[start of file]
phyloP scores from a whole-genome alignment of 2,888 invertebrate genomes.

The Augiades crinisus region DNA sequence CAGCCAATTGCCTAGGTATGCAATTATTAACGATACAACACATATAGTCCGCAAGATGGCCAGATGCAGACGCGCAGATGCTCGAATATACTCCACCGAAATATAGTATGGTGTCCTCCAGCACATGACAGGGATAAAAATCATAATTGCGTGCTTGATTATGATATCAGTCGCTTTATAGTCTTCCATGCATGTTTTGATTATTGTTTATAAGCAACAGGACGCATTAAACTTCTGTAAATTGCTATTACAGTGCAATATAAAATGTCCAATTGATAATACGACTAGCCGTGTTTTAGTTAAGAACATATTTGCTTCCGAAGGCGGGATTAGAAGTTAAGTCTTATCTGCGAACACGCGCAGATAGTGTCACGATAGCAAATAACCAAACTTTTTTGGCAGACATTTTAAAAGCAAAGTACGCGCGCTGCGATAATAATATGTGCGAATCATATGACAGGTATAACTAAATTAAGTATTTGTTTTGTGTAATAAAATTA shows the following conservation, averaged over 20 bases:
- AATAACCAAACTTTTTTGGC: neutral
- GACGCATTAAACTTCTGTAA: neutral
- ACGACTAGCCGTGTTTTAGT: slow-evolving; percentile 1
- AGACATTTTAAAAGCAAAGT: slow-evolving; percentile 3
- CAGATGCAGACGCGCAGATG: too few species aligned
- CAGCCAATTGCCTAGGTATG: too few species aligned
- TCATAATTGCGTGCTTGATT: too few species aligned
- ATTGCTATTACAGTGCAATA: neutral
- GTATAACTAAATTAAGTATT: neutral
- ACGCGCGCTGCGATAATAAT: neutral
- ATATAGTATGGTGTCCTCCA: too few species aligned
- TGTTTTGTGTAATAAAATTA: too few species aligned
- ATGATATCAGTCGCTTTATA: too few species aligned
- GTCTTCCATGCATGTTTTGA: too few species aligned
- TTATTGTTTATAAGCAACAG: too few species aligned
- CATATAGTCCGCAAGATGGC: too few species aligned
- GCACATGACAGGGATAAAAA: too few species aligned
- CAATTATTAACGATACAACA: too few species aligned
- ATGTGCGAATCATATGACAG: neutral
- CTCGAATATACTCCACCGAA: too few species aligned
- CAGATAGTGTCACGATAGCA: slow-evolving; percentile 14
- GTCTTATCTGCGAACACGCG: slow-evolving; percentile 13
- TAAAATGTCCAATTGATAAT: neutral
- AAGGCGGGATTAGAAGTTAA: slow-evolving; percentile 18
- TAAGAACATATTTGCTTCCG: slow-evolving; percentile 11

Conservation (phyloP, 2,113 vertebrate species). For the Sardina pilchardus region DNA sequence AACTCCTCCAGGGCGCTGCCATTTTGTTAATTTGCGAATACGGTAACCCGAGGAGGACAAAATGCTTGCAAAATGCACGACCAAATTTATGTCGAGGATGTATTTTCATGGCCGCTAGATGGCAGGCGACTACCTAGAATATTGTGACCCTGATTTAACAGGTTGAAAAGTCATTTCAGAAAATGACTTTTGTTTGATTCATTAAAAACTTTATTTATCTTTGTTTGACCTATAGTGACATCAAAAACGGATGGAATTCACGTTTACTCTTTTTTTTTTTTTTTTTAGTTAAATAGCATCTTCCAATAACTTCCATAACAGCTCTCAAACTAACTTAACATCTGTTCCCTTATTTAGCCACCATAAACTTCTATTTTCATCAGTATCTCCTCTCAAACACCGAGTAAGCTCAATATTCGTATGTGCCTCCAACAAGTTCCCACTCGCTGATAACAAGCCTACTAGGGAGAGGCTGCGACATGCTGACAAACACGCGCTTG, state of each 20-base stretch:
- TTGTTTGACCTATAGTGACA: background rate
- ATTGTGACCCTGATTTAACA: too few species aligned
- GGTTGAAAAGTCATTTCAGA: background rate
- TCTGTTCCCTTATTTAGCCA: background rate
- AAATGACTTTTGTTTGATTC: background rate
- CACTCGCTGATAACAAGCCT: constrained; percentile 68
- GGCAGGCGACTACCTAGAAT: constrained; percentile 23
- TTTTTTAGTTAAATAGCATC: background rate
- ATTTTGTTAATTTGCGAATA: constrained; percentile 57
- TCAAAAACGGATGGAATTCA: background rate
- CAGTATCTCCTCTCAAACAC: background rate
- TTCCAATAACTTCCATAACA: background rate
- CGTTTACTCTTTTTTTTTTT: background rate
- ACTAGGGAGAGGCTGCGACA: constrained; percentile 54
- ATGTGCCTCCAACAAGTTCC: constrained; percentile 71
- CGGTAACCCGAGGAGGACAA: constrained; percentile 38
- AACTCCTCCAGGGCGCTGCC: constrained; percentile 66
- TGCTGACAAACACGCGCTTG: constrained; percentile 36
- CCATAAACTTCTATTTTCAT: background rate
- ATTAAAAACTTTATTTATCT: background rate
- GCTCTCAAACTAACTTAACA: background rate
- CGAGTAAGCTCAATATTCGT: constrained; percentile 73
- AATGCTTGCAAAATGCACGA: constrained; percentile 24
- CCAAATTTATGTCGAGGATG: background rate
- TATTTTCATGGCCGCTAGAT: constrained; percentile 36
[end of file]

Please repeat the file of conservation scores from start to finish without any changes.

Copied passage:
phyloP scores from a whole-genome alignment of 2,888 invertebrate genomes.

The Augiades crinisus region DNA sequence CAGCCAATTGCCTAGGTATGCAATTATTAACGATACAACACATATAGTCCGCAAGATGGCCAGATGCAGACGCGCAGATGCTCGAATATACTCCACCGAAATATAGTATGGTGTCCTCCAGCACATGACAGGGATAAAAATCATAATTGCGTGCTTGATTATGATATCAGTCGCTTTATAGTCTTCCATGCATGTTTTGATTATTGTTTATAAGCAACAGGACGCATTAAACTTCTGTAAATTGCTATTACAGTGCAATATAAAATGTCCAATTGATAATACGACTAGCCGTGTTTTAGTTAAGAACATATTTGCTTCCGAAGGCGGGATTAGAAGTTAAGTCTTATCTGCGAACACGCGCAGATAGTGTCACGATAGCAAATAACCAAACTTTTTTGGCAGACATTTTAAAAGCAAAGTACGCGCGCTGCGATAATAATATGTGCGAATCATATGACAGGTATAACTAAATTAAGTATTTGTTTTGTGTAATAAAATTA shows the following conservation, averaged over 20 bases:
- AATAACCAAACTTTTTTGGC: neutral
- GACGCATTAAACTTCTGTAA: neutral
- ACGACTAGCCGTGTTTTAGT: slow-evolving; percentile 1
- AGACATTTTAAAAGCAAAGT: slow-evolving; percentile 3
- CAGATGCAGACGCGCAGATG: too few species aligned
- CAGCCAATTGCCTAGGTATG: too few species aligned
- TCATAATTGCGTGCTTGATT: too few species aligned
- ATTGCTATTACAGTGCAATA: neutral
- GTATAACTAAATTAAGTATT: neutral
- ACGCGCGCTGCGATAATAAT: neutral
- ATATAGTATGGTGTCCTCCA: too few species aligned
- TGTTTTGTGTAATAAAATTA: too few species aligned
- ATGATATCAGTCGCTTTATA: too few species aligned
- GTCTTCCATGCATGTTTTGA: too few species aligned
- TTATTGTTTATAAGCAACAG: too few species aligned
- CATATAGTCCGCAAGATGGC: too few species aligned
- GCACATGACAGGGATAAAAA: too few species aligned
- CAATTATTAACGATACAACA: too few species aligned
- ATGTGCGAATCATATGACAG: neutral
- CTCGAATATACTCCACCGAA: too few species aligned
- CAGATAGTGTCACGATAGCA: slow-evolving; percentile 14
- GTCTTATCTGCGAACACGCG: slow-evolving; percentile 13
- TAAAATGTCCAATTGATAAT: neutral
- AAGGCGGGATTAGAAGTTAA: slow-evolving; percentile 18
- TAAGAACATATTTGCTTCCG: slow-evolving; percentile 11

Conservation (phyloP, 2,113 vertebrate species). For the Sardina pilchardus region DNA sequence AACTCCTCCAGGGCGCTGCCATTTTGTTAATTTGCGAATACGGTAACCCGAGGAGGACAAAATGCTTGCAAAATGCACGACCAAATTTATGTCGAGGATGTATTTTCATGGCCGCTAGATGGCAGGCGACTACCTAGAATATTGTGACCCTGATTTAACAGGTTGAAAAGTCATTTCAGAAAATGACTTTTGTTTGATTCATTAAAAACTTTATTTATCTTTGTTTGACCTATAGTGACATCAAAAACGGATGGAATTCACGTTTACTCTTTTTTTTTTTTTTTTTAGTTAAATAGCATCTTCCAATAACTTCCATAACAGCTCTCAAACTAACTTAACATCTGTTCCCTTATTTAGCCACCATAAACTTCTATTTTCATCAGTATCTCCTCTCAAACACCGAGTAAGCTCAATATTCGTATGTGCCTCCAACAAGTTCCCACTCGCTGATAACAAGCCTACTAGGGAGAGGCTGCGACATGCTGACAAACACGCGCTTG, state of each 20-base stretch:
- TTGTTTGACCTATAGTGACA: background rate
- ATTGTGACCCTGATTTAACA: too few species aligned
- GGTTGAAAAGTCATTTCAGA: background rate
- TCTGTTCCCTTATTTAGCCA: background rate
- AAATGACTTTTGTTTGATTC: background rate
- CACTCGCTGATAACAAGCCT: constrained; percentile 68
- GGCAGGCGACTACCTAGAAT: constrained; percentile 23
- TTTTTTAGTTAAATAGCATC: background rate
- ATTTTGTTAATTTGCGAATA: constrained; percentile 57
- TCAAAAACGGATGGAATTCA: background rate
- CAGTATCTCCTCTCAAACAC: background rate
- TTCCAATAACTTCCATAACA: background rate
- CGTTTACTCTTTTTTTTTTT: background rate
- ACTAGGGAGAGGCTGCGACA: constrained; percentile 54
- ATGTGCCTCCAACAAGTTCC: constrained; percentile 71
- CGGTAACCCGAGGAGGACAA: constrained; percentile 38
- AACTCCTCCAGGGCGCTGCC: constrained; percentile 66
- TGCTGACAAACACGCGCTTG: constrained; percentile 36
- CCATAAACTTCTATTTTCAT: background rate
- ATTAAAAACTTTATTTATCT: background rate
- GCTCTCAAACTAACTTAACA: background rate
- CGAGTAAGCTCAATATTCGT: constrained; percentile 73
- AATGCTTGCAAAATGCACGA: constrained; percentile 24
- CCAAATTTATGTCGAGGATG: background rate
- TATTTTCATGGCCGCTAGAT: constrained; percentile 36